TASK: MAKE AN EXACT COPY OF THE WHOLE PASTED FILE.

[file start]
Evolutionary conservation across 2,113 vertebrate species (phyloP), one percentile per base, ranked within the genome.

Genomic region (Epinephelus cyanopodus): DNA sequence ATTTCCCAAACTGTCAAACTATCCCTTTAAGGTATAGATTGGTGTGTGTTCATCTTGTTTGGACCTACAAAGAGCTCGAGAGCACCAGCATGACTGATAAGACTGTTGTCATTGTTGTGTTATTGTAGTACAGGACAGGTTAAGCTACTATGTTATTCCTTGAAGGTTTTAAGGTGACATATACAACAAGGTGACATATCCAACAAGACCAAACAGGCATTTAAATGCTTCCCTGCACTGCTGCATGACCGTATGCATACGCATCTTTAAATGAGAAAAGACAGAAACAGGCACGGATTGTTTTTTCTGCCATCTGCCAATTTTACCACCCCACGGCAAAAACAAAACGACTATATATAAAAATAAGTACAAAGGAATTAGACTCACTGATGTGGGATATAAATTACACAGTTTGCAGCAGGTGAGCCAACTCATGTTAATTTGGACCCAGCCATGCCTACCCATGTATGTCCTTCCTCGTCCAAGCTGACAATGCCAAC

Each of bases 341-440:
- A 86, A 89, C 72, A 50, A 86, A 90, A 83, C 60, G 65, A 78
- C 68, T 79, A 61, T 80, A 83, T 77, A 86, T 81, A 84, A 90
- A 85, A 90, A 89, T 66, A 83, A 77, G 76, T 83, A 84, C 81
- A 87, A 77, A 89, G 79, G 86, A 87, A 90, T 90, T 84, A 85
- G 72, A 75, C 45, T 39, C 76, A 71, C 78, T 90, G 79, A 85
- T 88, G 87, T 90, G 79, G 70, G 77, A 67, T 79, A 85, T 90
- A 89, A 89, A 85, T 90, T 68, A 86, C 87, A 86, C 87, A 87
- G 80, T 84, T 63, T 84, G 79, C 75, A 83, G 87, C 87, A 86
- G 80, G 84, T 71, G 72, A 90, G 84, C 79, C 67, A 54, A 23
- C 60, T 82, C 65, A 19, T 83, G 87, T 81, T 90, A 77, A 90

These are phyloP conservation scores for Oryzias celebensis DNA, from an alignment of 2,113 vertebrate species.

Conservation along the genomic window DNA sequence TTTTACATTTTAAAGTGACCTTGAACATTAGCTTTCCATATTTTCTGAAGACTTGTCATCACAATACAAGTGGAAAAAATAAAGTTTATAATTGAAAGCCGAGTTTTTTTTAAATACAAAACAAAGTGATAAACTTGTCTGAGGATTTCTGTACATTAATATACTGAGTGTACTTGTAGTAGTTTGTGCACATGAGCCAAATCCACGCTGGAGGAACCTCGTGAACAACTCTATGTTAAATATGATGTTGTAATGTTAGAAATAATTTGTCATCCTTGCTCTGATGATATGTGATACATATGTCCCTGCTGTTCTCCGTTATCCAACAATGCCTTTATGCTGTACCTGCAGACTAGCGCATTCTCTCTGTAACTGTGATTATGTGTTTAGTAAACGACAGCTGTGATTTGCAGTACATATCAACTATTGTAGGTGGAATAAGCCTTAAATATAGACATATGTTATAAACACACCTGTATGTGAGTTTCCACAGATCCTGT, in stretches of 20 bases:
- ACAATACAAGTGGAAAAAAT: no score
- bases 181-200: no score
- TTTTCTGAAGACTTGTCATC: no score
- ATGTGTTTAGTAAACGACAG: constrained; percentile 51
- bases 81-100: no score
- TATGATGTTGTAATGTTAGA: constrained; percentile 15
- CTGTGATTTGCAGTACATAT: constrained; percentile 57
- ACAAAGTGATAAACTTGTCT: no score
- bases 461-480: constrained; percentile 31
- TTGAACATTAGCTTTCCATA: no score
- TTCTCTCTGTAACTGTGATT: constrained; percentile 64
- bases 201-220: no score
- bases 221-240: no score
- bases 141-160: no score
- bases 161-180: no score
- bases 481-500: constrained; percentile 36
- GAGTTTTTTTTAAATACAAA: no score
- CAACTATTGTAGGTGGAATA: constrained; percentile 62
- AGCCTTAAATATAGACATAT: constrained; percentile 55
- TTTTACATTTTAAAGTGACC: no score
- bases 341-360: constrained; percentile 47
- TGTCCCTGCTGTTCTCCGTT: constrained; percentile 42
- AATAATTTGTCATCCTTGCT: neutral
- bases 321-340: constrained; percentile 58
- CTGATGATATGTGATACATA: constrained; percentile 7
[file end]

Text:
Evolutionary conservation across 2,113 vertebrate species (phyloP), one percentile per base, ranked within the genome.

Genomic region (Epinephelus cyanopodus): DNA sequence ATTTCCCAAACTGTCAAACTATCCCTTTAAGGTATAGATTGGTGTGTGTTCATCTTGTTTGGACCTACAAAGAGCTCGAGAGCACCAGCATGACTGATAAGACTGTTGTCATTGTTGTGTTATTGTAGTACAGGACAGGTTAAGCTACTATGTTATTCCTTGAAGGTTTTAAGGTGACATATACAACAAGGTGACATATCCAACAAGACCAAACAGGCATTTAAATGCTTCCCTGCACTGCTGCATGACCGTATGCATACGCATCTTTAAATGAGAAAAGACAGAAACAGGCACGGATTGTTTTTTCTGCCATCTGCCAATTTTACCACCCCACGGCAAAAACAAAACGACTATATATAAAAATAAGTACAAAGGAATTAGACTCACTGATGTGGGATATAAATTACACAGTTTGCAGCAGGTGAGCCAACTCATGTTAATTTGGACCCAGCCATGCCTACCCATGTATGTCCTTCCTCGTCCAAGCTGACAATGCCAAC

Each of bases 341-440:
- A 86, A 89, C 72, A 50, A 86, A 90, A 83, C 60, G 65, A 78
- C 68, T 79, A 61, T 80, A 83, T 77, A 86, T 81, A 84, A 90
- A 85, A 90, A 89, T 66, A 83, A 77, G 76, T 83, A 84, C 81
- A 87, A 77, A 89, G 79, G 86, A 87, A 90, T 90, T 84, A 85
- G 72, A 75, C 45, T 39, C 76, A 71, C 78, T 90, G 79, A 85
- T 88, G 87, T 90, G 79, G 70, G 77, A 67, T 79, A 85, T 90
- A 89, A 89, A 85, T 90, T 68, A 86, C 87, A 86, C 87, A 87
- G 80, T 84, T 63, T 84, G 79, C 75, A 83, G 87, C 87, A 86
- G 80, G 84, T 71, G 72, A 90, G 84, C 79, C 67, A 54, A 23
- C 60, T 82, C 65, A 19, T 83, G 87, T 81, T 90, A 77, A 90

These are phyloP conservation scores for Oryzias celebensis DNA, from an alignment of 2,113 vertebrate species.

Conservation along the genomic window DNA sequence TTTTACATTTTAAAGTGACCTTGAACATTAGCTTTCCATATTTTCTGAAGACTTGTCATCACAATACAAGTGGAAAAAATAAAGTTTATAATTGAAAGCCGAGTTTTTTTTAAATACAAAACAAAGTGATAAACTTGTCTGAGGATTTCTGTACATTAATATACTGAGTGTACTTGTAGTAGTTTGTGCACATGAGCCAAATCCACGCTGGAGGAACCTCGTGAACAACTCTATGTTAAATATGATGTTGTAATGTTAGAAATAATTTGTCATCCTTGCTCTGATGATATGTGATACATATGTCCCTGCTGTTCTCCGTTATCCAACAATGCCTTTATGCTGTACCTGCAGACTAGCGCATTCTCTCTGTAACTGTGATTATGTGTTTAGTAAACGACAGCTGTGATTTGCAGTACATATCAACTATTGTAGGTGGAATAAGCCTTAAATATAGACATATGTTATAAACACACCTGTATGTGAGTTTCCACAGATCCTGT, in stretches of 20 bases:
- ACAATACAAGTGGAAAAAAT: no score
- bases 181-200: no score
- TTTTCTGAAGACTTGTCATC: no score
- ATGTGTTTAGTAAACGACAG: constrained; percentile 51
- bases 81-100: no score
- TATGATGTTGTAATGTTAGA: constrained; percentile 15
- CTGTGATTTGCAGTACATAT: constrained; percentile 57
- ACAAAGTGATAAACTTGTCT: no score
- bases 461-480: constrained; percentile 31
- TTGAACATTAGCTTTCCATA: no score
- TTCTCTCTGTAACTGTGATT: constrained; percentile 64
- bases 201-220: no score
- bases 221-240: no score
- bases 141-160: no score
- bases 161-180: no score
- bases 481-500: constrained; percentile 36
- GAGTTTTTTTTAAATACAAA: no score
- CAACTATTGTAGGTGGAATA: constrained; percentile 62
- AGCCTTAAATATAGACATAT: constrained; percentile 55
- TTTTACATTTTAAAGTGACC: no score
- bases 341-360: constrained; percentile 47
- TGTCCCTGCTGTTCTCCGTT: constrained; percentile 42
- AATAATTTGTCATCCTTGCT: neutral
- bases 321-340: constrained; percentile 58
- CTGATGATATGTGATACATA: constrained; percentile 7